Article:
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Rock-Cut Architecture - Free-Standing Structures

Though rock-cut architecture differs from traditional buildings in many obvious ways, many are often made to replicate real architectural forms in the facades and even in their interiors. The interiors were usually carved out by starting at what would wind up being the roof and then working downward, for the obvious reason that stones would not be falling on one's head. The three main uses of rock-cut architecture were temples (like those in India), tombs (like those in Petra, Jordan) and cave dwelling (like those in Cappadocia, Turkey).

Another term sometimes associated with rock-cut architecture is monolithic architecture, but it would apply only to completely free-standing structures.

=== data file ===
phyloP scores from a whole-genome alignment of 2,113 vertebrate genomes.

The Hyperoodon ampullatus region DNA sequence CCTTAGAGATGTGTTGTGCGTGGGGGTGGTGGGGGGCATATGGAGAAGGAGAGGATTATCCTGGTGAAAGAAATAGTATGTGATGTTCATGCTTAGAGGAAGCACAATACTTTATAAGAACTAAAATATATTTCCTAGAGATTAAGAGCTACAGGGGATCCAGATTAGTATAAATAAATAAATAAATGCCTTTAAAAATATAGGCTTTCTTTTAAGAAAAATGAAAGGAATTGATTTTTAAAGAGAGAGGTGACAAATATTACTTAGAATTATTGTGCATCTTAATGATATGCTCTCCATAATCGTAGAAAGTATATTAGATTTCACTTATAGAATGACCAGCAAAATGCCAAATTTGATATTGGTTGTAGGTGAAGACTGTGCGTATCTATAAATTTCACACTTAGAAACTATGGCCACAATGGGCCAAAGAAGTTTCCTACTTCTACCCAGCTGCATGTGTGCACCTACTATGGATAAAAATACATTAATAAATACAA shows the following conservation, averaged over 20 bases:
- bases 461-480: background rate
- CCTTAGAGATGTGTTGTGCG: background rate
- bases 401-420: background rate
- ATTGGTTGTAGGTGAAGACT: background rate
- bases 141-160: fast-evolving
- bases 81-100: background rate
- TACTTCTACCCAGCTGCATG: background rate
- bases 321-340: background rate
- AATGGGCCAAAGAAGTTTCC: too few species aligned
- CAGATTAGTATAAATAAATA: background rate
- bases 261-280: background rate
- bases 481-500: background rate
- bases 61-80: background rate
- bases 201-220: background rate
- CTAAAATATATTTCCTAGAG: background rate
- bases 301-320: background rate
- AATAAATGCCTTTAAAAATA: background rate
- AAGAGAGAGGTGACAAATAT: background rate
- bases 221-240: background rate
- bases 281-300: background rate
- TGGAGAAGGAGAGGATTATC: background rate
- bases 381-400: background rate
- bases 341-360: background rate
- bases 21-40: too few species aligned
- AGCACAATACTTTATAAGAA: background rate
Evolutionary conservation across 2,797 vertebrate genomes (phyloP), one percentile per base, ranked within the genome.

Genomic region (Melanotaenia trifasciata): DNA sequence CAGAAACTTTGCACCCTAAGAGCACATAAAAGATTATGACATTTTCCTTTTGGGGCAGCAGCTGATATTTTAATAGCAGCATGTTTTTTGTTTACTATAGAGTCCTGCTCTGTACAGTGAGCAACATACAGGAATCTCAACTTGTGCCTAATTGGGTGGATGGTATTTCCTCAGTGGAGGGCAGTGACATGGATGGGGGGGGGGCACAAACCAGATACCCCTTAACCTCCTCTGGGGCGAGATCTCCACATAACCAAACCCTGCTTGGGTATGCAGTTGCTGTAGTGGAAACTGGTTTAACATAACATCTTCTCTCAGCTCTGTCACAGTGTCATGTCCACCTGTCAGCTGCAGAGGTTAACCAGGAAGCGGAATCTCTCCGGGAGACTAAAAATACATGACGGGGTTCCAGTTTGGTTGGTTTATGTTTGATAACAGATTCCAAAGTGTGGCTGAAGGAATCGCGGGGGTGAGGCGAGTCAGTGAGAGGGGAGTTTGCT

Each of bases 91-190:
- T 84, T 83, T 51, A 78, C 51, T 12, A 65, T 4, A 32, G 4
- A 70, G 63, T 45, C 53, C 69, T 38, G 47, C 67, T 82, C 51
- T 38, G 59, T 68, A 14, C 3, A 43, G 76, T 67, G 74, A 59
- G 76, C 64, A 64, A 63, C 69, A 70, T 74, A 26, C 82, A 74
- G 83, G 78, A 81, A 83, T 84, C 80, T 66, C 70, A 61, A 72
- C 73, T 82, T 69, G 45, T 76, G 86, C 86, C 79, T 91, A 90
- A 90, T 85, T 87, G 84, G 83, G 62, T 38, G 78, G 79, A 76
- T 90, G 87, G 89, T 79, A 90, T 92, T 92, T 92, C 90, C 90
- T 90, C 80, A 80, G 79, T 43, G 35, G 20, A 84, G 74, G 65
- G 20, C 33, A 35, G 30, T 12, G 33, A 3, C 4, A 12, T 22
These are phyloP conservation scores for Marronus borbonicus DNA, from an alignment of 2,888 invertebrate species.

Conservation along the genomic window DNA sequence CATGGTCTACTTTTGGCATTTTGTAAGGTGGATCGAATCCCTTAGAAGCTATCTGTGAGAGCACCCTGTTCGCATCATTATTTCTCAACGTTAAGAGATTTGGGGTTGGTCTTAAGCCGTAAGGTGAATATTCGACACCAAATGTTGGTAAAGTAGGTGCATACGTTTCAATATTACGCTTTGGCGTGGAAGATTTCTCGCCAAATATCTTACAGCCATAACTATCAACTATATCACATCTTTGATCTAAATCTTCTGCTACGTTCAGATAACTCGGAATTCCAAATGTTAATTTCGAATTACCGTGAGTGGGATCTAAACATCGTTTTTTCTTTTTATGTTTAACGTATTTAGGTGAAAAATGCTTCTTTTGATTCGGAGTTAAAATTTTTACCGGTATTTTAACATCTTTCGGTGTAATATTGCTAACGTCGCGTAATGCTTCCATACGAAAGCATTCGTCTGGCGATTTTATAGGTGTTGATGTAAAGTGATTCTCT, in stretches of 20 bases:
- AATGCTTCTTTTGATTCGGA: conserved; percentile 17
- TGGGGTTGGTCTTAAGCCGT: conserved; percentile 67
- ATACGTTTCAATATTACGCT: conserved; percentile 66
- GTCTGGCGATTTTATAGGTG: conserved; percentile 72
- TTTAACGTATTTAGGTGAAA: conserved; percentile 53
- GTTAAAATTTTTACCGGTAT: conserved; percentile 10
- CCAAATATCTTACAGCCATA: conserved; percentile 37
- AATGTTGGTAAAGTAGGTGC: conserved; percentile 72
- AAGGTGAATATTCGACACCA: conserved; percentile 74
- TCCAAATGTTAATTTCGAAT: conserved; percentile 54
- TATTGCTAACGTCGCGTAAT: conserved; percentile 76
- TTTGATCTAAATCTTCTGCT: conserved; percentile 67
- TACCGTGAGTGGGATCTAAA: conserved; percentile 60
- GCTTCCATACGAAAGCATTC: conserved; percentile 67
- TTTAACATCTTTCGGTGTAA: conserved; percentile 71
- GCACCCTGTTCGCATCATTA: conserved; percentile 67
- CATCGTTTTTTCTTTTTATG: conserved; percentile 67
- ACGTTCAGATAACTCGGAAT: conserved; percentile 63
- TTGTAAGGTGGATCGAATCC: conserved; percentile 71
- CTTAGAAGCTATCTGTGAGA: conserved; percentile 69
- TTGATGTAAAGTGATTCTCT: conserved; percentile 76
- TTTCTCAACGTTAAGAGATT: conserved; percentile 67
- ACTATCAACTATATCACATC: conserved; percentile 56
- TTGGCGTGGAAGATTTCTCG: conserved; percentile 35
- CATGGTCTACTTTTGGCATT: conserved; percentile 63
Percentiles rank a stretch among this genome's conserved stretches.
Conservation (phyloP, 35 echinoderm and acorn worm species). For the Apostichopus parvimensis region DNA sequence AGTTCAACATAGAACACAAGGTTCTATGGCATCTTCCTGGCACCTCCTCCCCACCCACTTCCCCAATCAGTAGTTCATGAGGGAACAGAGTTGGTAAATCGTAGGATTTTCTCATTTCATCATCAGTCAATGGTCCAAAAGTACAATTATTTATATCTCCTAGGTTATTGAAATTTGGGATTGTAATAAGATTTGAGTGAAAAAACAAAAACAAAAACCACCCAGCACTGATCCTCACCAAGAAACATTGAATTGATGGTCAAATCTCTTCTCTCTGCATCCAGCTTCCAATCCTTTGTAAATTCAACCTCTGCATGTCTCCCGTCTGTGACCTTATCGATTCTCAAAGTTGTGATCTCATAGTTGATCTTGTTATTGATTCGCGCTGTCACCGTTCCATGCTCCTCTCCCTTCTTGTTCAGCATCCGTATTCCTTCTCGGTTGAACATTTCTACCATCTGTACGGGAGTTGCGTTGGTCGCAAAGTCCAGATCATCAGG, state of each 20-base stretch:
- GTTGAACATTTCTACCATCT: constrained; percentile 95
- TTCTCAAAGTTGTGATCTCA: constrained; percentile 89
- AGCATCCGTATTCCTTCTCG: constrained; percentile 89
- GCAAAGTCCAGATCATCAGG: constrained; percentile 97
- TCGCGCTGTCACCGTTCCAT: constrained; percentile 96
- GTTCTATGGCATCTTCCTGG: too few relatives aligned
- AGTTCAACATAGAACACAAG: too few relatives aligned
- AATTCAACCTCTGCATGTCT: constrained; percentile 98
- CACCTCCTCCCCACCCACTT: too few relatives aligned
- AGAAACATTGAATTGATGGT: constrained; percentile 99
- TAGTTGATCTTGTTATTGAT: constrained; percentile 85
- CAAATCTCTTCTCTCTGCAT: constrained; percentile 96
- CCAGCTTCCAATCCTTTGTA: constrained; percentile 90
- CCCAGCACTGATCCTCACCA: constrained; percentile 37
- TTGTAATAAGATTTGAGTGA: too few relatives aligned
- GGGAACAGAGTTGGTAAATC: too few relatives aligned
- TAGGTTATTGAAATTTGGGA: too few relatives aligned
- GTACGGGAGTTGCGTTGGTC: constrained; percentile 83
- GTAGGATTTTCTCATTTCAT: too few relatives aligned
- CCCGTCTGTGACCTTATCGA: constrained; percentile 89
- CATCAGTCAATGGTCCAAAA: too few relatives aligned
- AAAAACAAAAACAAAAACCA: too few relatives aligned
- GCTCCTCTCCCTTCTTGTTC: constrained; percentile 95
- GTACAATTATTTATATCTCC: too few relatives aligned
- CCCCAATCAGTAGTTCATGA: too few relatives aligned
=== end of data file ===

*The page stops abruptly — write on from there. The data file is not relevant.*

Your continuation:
The technological skills associated with making these complex structures moved into China along the trade routes. The Longmen Grottoes, the Mogao Caves and the Yungang Grottoes consist of hundreds of caves many with statues of Buddha in them. Most were built between 460525 AD. There are extensive rock-cut buildings, including houses and churches in Cappadocia, Turkey. They were built over a span of hundreds of years prior to the 5th century CE. Emphasis here was more on the interiors than the exteriors.

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